by Supervisor Sue Frost
Our roads are crumbling. That is not hyperbole, they are literally crumbling. And we don’t have the money or a realistic plan to fix them.
Recent reports show California roads are the 3rd worst in the entire country. NHTSA data notes that Highway 99 is now the 7th most dangerous freeway in America. And a study by national non-profit transportation research group TRIP estimates that 70% of Sacramento County’s roads and highways are in poor shape – 41% dangerously so.
The public is well aware of the problem – I hear about it from my constituents almost every day.
We need to get something done.
But instead of focusing on the immediate and urgent problem – fixing our roads – the Sacramento Transportation Authority (STA) is putting together a multi-Billion dollar shopping list of projects in the form of a countywide sales tax increase.
Sacramento County residents drive more than 965,955 cars on 5,200 miles of roads, which comprises about 85% of all travel. Compare that to just 97 buses and 42 miles of Light Rail tracks, which comprises about 1% of all travel. An overwhelming majority of people in Sacramento County use roads to get to work, take kids to school, shop for food; and go movies, restaurants, and basketball games. Even public transit relies on those roads – buses travel on roads and many RT users drive to stations to board light-rail.
Yet, surprisingly, the $3 Billion tax increase currently under consideration will devote only 28% to road repairs and 10% for freeway improvements, while dedicating as much as 50% to buses and public transit. Asking voters to raise taxes on themselves to pay for transportation projects that impact the fewest people isn’t a recipe for success.
It just doesn’t make sense. Worse yet, it could derail any chance of real action to fix our roads.
The majority of voters live outside the City of Sacramento in suburban cities like Folsom, Rancho Cordova, Elk Grove, Gold River, and Citrus Heights; or in unincorporated communities like Arden-Arcade, Fair Oaks and Orangevale. Residents in these communities are the most impacted by the poor condition of our roads, and they would be paying the biggest share of the proposed increase.
They are also the voters needed to pass a tax increase. Four years ago, these same voters opposed Measure B because it included too much spending on transit and trollies. Yet some STA members have convinced themselves these voters would support a new measure that nearly doubles spending on those projects.
Sacramento residents are currently paying a 1/2 Sales Tax passed in 2004 with the promise to fix our roads. We will continue paying that tax for two more decades. We are also paying billions more at the gas pump as a result of the gas tax increase the Legislature imposed with SB1. Each time, voters were promised that the new revenue would fix our roads and highways. Some projects have been done – but the condition of most of our roads hasn’t improved. And some of the money has been siphoned off for other purposes – something that is sure to be on voters’ minds.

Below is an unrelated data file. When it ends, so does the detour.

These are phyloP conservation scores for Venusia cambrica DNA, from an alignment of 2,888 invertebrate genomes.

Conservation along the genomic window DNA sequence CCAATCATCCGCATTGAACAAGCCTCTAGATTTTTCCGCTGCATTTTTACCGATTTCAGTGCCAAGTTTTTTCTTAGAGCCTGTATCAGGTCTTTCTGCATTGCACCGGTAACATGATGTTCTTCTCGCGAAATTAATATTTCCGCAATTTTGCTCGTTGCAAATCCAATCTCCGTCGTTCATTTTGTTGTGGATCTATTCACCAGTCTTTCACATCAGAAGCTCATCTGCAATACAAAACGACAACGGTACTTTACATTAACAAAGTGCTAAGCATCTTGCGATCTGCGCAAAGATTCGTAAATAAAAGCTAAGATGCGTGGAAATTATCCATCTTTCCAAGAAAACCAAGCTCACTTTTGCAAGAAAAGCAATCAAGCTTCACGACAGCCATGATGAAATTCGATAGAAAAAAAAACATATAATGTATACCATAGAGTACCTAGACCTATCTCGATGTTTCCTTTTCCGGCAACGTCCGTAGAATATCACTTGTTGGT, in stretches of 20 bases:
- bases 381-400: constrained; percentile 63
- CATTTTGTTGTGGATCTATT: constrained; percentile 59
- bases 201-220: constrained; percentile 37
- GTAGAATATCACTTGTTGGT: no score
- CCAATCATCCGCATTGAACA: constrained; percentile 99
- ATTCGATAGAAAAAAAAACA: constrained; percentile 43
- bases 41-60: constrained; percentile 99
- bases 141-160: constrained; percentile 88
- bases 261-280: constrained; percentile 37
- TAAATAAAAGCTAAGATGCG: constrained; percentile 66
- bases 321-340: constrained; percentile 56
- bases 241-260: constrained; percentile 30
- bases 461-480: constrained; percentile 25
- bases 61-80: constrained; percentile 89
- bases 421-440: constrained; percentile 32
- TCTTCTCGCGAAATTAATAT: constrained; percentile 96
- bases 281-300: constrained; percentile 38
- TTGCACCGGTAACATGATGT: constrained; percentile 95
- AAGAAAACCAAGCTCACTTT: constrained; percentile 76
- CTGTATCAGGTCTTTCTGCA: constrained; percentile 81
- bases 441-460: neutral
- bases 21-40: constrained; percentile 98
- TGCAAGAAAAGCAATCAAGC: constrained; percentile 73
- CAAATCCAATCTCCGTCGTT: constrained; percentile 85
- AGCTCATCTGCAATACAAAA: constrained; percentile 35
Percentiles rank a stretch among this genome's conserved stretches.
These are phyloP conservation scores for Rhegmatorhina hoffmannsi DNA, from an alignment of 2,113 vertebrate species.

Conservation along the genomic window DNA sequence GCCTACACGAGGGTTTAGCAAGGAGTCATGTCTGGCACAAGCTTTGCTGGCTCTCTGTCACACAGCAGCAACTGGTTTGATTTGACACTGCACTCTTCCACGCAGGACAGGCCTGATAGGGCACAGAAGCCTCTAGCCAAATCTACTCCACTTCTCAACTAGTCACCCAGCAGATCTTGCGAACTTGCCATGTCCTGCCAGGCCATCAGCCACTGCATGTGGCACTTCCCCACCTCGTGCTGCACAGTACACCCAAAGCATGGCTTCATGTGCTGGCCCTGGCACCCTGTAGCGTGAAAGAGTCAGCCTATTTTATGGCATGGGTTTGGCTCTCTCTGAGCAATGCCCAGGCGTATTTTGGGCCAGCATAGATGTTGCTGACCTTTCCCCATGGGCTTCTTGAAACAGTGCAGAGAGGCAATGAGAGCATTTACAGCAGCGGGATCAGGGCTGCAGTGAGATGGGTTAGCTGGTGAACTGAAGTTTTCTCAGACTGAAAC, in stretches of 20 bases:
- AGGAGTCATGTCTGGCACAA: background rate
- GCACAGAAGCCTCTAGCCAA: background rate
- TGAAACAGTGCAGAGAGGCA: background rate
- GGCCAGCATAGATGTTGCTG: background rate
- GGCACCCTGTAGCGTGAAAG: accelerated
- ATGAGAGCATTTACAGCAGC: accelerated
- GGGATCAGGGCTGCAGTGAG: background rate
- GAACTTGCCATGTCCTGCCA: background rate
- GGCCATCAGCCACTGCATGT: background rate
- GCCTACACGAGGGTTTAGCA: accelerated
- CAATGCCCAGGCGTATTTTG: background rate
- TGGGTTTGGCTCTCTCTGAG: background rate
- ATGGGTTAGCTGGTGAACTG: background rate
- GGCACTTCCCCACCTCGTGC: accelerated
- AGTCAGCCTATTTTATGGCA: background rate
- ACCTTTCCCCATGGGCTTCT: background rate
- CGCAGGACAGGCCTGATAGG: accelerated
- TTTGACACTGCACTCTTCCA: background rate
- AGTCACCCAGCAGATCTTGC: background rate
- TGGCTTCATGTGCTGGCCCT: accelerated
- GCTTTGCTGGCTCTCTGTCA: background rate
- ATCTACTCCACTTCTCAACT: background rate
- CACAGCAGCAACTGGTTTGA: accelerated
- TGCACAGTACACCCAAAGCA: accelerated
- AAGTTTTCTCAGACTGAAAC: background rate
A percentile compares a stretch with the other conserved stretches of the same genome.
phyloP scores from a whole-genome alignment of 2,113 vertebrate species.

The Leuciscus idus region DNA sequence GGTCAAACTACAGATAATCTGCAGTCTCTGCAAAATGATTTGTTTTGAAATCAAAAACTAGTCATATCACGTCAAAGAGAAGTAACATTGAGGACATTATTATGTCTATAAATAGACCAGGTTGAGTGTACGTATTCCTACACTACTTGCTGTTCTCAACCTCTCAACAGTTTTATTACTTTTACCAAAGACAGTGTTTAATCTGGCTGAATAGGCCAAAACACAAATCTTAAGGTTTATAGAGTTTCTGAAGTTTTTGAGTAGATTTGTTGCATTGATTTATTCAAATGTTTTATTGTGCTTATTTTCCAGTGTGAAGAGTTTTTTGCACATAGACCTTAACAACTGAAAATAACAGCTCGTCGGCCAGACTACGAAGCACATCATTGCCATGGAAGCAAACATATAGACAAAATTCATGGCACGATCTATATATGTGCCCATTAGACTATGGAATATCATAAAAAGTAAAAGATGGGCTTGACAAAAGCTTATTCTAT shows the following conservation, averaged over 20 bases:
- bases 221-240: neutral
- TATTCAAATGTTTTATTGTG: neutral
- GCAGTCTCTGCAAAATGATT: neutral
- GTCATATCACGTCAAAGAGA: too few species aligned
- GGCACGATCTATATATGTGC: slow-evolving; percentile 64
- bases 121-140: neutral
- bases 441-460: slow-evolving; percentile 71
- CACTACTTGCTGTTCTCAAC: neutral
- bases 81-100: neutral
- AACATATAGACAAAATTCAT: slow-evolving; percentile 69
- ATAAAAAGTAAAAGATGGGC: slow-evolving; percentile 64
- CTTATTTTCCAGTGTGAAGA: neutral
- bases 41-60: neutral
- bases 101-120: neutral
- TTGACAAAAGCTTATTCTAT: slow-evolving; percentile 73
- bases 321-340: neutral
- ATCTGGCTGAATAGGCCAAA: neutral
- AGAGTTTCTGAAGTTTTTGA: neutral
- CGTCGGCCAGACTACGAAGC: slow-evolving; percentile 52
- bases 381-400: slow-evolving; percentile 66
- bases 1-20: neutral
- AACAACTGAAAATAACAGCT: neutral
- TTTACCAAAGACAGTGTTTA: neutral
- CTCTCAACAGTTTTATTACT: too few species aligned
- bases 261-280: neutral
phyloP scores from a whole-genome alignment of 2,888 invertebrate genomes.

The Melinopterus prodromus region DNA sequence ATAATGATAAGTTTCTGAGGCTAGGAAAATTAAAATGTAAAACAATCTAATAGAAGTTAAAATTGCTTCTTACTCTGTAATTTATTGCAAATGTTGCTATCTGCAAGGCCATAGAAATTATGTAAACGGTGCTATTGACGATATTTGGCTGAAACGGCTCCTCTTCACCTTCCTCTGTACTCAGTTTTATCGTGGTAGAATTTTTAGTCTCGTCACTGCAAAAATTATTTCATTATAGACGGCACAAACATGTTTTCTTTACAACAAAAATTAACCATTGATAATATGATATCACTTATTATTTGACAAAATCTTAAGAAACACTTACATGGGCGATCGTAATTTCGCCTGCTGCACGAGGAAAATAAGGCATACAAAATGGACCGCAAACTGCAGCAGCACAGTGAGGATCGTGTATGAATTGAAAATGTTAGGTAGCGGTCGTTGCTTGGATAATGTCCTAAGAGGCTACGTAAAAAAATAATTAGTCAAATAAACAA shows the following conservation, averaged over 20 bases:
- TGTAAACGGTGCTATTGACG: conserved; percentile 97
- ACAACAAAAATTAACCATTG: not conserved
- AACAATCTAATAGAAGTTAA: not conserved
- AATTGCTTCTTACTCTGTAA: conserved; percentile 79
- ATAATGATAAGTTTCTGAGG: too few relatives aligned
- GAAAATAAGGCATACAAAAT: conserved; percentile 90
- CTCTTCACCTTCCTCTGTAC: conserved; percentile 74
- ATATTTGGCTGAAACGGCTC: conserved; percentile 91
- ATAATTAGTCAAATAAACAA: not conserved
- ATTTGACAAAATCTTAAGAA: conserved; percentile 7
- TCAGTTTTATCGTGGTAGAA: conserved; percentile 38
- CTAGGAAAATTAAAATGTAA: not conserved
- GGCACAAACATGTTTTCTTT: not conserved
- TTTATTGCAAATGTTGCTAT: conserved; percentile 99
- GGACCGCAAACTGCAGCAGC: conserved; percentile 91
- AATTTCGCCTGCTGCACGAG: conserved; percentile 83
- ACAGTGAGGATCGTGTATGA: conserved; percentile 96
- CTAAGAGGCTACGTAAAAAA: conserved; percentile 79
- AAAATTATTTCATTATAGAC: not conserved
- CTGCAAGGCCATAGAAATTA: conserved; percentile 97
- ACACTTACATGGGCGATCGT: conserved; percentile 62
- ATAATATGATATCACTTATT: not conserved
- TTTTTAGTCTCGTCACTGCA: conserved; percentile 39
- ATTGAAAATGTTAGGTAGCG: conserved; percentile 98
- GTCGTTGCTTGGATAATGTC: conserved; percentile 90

STA’s own polling shows that while the public may be willing to support another tax for road repair and improvement, support from every community (including Sacramento City) falls off when it comes to RT or other projects. Measure B failed in 2016 because proponents cobbled together a wish list from interest groups instead of focusing on the issue voters cared about most. We cannot afford to repeat the same mistake.
I recognize that more revenue is required to make the improvements we need and tackle the volume of repairs we face. I believe voters are willing to pony-up more tax-dollars to get the job done. But clearly they are not willing to pay to fund more under-performing and money-losing public transit. And they are justifiably wary of more broken promises.
Fixing and improving our roads is imperative. It’s the most effective way we can reduce daily commutes, cut traffic snarls, and improve safety.
That is why I want STA to consider a stand-alone proposal that focuses primarily on fixing and improving our roads and highways – and include real public oversight to give voters confidence that the money will go where it is supposed to go.
I do not love the idea of raising taxes, but we have to fix our roads – and we have to do it now. I think the current proposal will make that harder, if not impossible.
Let’s focus first on fixing our roads. It’s the right thing to do. It’s also the smart thing to do.
Finally, I want to invite everyone to my next Rio Linda community meeting on February 6th at 6:00 pm at the American Legion Hall (6700 8th St). It will be an opportunity for you to get an update from me, and to ask me any questions you may have. Thank you for reading – and as always, if you want to contact me call me at 916-874-5491, or e-mail me at SupervisorFrost@saccounty.net.
Sue Frost represents the 4th District, which includes all or part of the communities of Citrus Heights, Folsom, Orangevale, Antelope, Rio Linda, Elverta, Gold River, Rancho Murieta, North Highlands, Carmichael, Foothill Farms and Fair Oaks
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